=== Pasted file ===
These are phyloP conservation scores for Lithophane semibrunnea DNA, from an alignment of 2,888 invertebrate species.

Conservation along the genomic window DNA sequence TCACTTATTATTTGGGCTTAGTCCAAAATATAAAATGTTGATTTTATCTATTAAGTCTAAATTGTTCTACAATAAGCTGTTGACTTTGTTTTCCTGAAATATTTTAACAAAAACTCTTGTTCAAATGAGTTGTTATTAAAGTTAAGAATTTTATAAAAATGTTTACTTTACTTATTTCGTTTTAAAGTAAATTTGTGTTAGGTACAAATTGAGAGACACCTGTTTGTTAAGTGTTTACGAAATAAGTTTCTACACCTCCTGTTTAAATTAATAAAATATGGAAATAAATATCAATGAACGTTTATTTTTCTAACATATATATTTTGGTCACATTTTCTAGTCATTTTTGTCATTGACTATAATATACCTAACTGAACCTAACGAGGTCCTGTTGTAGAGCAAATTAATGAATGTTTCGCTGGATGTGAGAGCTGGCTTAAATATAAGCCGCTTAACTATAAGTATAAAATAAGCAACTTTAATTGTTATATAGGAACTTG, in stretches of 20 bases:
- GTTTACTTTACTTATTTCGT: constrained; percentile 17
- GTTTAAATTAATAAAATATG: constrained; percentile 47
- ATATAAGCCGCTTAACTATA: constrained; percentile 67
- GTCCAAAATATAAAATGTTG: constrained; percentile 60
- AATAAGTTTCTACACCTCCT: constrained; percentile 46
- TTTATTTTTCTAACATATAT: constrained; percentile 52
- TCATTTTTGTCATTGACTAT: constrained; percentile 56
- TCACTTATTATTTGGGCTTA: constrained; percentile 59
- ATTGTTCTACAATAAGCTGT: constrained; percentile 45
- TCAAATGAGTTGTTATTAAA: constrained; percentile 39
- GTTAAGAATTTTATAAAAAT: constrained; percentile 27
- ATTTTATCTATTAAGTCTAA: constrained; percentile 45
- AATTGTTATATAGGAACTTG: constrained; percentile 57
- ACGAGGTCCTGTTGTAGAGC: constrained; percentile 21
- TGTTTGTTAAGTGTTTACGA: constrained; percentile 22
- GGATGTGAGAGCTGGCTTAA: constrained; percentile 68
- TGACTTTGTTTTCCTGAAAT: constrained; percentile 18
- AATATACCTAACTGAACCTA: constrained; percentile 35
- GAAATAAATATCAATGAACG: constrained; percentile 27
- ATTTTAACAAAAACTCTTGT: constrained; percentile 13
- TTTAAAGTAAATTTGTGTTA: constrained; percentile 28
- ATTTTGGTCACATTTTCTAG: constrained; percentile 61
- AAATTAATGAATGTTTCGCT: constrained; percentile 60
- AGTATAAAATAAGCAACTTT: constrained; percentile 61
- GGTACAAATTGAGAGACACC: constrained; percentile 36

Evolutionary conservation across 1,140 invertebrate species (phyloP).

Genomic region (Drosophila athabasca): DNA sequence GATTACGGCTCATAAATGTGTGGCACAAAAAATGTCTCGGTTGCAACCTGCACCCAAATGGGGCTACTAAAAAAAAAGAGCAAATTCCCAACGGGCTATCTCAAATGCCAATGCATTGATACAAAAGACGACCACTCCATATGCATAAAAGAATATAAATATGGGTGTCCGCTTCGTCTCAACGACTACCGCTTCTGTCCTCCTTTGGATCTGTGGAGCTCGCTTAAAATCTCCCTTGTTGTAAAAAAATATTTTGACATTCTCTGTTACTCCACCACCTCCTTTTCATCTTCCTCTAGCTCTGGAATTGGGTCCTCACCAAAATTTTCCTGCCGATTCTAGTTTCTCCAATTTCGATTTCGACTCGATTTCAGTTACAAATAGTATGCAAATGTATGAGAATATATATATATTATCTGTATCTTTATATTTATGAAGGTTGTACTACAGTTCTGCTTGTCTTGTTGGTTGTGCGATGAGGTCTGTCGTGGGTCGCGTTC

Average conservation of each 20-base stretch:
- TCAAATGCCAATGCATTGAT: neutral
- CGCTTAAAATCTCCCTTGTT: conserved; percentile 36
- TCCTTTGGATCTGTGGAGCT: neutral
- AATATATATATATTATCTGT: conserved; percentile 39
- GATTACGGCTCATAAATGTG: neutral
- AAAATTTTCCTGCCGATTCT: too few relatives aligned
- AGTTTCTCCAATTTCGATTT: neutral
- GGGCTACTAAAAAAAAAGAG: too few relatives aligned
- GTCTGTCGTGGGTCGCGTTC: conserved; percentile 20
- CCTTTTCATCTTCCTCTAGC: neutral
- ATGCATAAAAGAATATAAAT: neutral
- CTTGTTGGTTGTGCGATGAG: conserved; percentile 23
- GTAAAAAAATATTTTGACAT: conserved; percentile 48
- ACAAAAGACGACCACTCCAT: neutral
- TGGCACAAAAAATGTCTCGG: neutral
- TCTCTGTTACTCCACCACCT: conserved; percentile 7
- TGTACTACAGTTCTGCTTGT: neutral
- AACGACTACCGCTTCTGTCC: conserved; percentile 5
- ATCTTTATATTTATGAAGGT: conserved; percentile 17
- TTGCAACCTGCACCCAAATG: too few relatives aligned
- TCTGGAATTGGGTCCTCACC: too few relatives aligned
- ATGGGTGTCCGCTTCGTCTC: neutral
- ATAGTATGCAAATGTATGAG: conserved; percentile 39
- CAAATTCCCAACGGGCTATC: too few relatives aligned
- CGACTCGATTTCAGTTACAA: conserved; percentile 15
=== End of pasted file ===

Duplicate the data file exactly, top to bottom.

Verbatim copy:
These are phyloP conservation scores for Lithophane semibrunnea DNA, from an alignment of 2,888 invertebrate species.

Conservation along the genomic window DNA sequence TCACTTATTATTTGGGCTTAGTCCAAAATATAAAATGTTGATTTTATCTATTAAGTCTAAATTGTTCTACAATAAGCTGTTGACTTTGTTTTCCTGAAATATTTTAACAAAAACTCTTGTTCAAATGAGTTGTTATTAAAGTTAAGAATTTTATAAAAATGTTTACTTTACTTATTTCGTTTTAAAGTAAATTTGTGTTAGGTACAAATTGAGAGACACCTGTTTGTTAAGTGTTTACGAAATAAGTTTCTACACCTCCTGTTTAAATTAATAAAATATGGAAATAAATATCAATGAACGTTTATTTTTCTAACATATATATTTTGGTCACATTTTCTAGTCATTTTTGTCATTGACTATAATATACCTAACTGAACCTAACGAGGTCCTGTTGTAGAGCAAATTAATGAATGTTTCGCTGGATGTGAGAGCTGGCTTAAATATAAGCCGCTTAACTATAAGTATAAAATAAGCAACTTTAATTGTTATATAGGAACTTG, in stretches of 20 bases:
- GTTTACTTTACTTATTTCGT: constrained; percentile 17
- GTTTAAATTAATAAAATATG: constrained; percentile 47
- ATATAAGCCGCTTAACTATA: constrained; percentile 67
- GTCCAAAATATAAAATGTTG: constrained; percentile 60
- AATAAGTTTCTACACCTCCT: constrained; percentile 46
- TTTATTTTTCTAACATATAT: constrained; percentile 52
- TCATTTTTGTCATTGACTAT: constrained; percentile 56
- TCACTTATTATTTGGGCTTA: constrained; percentile 59
- ATTGTTCTACAATAAGCTGT: constrained; percentile 45
- TCAAATGAGTTGTTATTAAA: constrained; percentile 39
- GTTAAGAATTTTATAAAAAT: constrained; percentile 27
- ATTTTATCTATTAAGTCTAA: constrained; percentile 45
- AATTGTTATATAGGAACTTG: constrained; percentile 57
- ACGAGGTCCTGTTGTAGAGC: constrained; percentile 21
- TGTTTGTTAAGTGTTTACGA: constrained; percentile 22
- GGATGTGAGAGCTGGCTTAA: constrained; percentile 68
- TGACTTTGTTTTCCTGAAAT: constrained; percentile 18
- AATATACCTAACTGAACCTA: constrained; percentile 35
- GAAATAAATATCAATGAACG: constrained; percentile 27
- ATTTTAACAAAAACTCTTGT: constrained; percentile 13
- TTTAAAGTAAATTTGTGTTA: constrained; percentile 28
- ATTTTGGTCACATTTTCTAG: constrained; percentile 61
- AAATTAATGAATGTTTCGCT: constrained; percentile 60
- AGTATAAAATAAGCAACTTT: constrained; percentile 61
- GGTACAAATTGAGAGACACC: constrained; percentile 36

Evolutionary conservation across 1,140 invertebrate species (phyloP).

Genomic region (Drosophila athabasca): DNA sequence GATTACGGCTCATAAATGTGTGGCACAAAAAATGTCTCGGTTGCAACCTGCACCCAAATGGGGCTACTAAAAAAAAAGAGCAAATTCCCAACGGGCTATCTCAAATGCCAATGCATTGATACAAAAGACGACCACTCCATATGCATAAAAGAATATAAATATGGGTGTCCGCTTCGTCTCAACGACTACCGCTTCTGTCCTCCTTTGGATCTGTGGAGCTCGCTTAAAATCTCCCTTGTTGTAAAAAAATATTTTGACATTCTCTGTTACTCCACCACCTCCTTTTCATCTTCCTCTAGCTCTGGAATTGGGTCCTCACCAAAATTTTCCTGCCGATTCTAGTTTCTCCAATTTCGATTTCGACTCGATTTCAGTTACAAATAGTATGCAAATGTATGAGAATATATATATATTATCTGTATCTTTATATTTATGAAGGTTGTACTACAGTTCTGCTTGTCTTGTTGGTTGTGCGATGAGGTCTGTCGTGGGTCGCGTTC

Average conservation of each 20-base stretch:
- TCAAATGCCAATGCATTGAT: neutral
- CGCTTAAAATCTCCCTTGTT: conserved; percentile 36
- TCCTTTGGATCTGTGGAGCT: neutral
- AATATATATATATTATCTGT: conserved; percentile 39
- GATTACGGCTCATAAATGTG: neutral
- AAAATTTTCCTGCCGATTCT: too few relatives aligned
- AGTTTCTCCAATTTCGATTT: neutral
- GGGCTACTAAAAAAAAAGAG: too few relatives aligned
- GTCTGTCGTGGGTCGCGTTC: conserved; percentile 20
- CCTTTTCATCTTCCTCTAGC: neutral
- ATGCATAAAAGAATATAAAT: neutral
- CTTGTTGGTTGTGCGATGAG: conserved; percentile 23
- GTAAAAAAATATTTTGACAT: conserved; percentile 48
- ACAAAAGACGACCACTCCAT: neutral
- TGGCACAAAAAATGTCTCGG: neutral
- TCTCTGTTACTCCACCACCT: conserved; percentile 7
- TGTACTACAGTTCTGCTTGT: neutral
- AACGACTACCGCTTCTGTCC: conserved; percentile 5
- ATCTTTATATTTATGAAGGT: conserved; percentile 17
- TTGCAACCTGCACCCAAATG: too few relatives aligned
- TCTGGAATTGGGTCCTCACC: too few relatives aligned
- ATGGGTGTCCGCTTCGTCTC: neutral
- ATAGTATGCAAATGTATGAG: conserved; percentile 39
- CAAATTCCCAACGGGCTATC: too few relatives aligned
- CGACTCGATTTCAGTTACAA: conserved; percentile 15